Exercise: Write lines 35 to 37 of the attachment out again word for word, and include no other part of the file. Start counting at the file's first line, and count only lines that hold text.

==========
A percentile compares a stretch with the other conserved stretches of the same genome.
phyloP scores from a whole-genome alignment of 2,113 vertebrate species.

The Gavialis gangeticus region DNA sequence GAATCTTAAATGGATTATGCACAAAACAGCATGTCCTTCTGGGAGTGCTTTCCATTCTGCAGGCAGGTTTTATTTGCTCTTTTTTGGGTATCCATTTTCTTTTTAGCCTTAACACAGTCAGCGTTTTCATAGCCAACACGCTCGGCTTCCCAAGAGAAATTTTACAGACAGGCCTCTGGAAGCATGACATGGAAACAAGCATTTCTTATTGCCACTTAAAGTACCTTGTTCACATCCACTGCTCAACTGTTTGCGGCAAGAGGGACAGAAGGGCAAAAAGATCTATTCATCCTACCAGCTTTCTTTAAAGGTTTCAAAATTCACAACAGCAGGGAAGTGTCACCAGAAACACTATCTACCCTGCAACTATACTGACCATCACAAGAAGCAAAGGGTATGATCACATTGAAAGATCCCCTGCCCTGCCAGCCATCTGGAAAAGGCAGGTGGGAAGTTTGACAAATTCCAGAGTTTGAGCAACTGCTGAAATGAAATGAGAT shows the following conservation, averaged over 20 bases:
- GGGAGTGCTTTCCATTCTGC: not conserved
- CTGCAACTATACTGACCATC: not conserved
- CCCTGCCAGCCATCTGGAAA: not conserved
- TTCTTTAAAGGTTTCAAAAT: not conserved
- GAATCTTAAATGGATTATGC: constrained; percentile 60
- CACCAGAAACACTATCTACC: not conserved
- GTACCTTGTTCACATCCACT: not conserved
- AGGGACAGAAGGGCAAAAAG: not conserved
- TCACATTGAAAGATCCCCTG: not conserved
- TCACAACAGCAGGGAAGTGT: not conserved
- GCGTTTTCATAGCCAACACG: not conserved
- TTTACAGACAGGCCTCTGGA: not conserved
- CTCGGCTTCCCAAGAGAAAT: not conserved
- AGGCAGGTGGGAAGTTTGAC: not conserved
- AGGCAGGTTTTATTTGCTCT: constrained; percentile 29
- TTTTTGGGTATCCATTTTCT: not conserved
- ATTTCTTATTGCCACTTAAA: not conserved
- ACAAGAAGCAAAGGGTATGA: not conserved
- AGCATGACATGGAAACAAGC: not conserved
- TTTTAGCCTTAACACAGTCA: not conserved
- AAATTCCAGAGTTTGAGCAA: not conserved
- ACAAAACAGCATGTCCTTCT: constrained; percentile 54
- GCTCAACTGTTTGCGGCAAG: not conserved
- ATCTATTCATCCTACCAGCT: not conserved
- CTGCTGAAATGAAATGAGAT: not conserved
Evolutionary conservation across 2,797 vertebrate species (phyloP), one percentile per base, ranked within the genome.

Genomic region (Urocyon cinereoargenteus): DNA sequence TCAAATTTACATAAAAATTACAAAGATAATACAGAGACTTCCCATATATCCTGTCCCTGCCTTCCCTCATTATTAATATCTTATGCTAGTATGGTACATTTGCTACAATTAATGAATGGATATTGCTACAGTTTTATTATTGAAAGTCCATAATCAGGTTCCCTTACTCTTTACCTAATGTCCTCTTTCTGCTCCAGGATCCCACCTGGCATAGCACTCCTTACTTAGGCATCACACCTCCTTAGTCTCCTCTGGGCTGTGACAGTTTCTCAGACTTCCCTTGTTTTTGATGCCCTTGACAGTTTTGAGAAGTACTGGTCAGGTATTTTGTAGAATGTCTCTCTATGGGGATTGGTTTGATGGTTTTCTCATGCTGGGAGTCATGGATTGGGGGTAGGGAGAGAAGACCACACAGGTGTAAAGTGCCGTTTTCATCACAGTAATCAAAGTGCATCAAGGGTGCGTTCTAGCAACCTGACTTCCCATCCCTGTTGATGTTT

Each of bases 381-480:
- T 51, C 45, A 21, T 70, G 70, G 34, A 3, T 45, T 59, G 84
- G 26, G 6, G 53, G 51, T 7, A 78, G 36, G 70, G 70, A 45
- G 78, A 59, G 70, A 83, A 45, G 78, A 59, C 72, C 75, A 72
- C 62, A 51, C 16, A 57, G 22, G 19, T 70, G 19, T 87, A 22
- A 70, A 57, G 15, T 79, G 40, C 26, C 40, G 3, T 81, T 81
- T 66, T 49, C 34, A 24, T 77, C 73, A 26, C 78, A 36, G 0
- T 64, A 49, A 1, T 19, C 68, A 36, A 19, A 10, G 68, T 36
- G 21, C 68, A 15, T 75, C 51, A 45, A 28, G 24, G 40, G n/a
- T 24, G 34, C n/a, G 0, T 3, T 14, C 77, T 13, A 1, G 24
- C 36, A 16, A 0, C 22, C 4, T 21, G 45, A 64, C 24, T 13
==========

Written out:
- C 62, A 51, C 16, A 57, G 22, G 19, T 70, G 19, T 87, A 22
- A 70, A 57, G 15, T 79, G 40, C 26, C 40, G 3, T 81, T 81
- T 66, T 49, C 34, A 24, T 77, C 73, A 26, C 78, A 36, G 0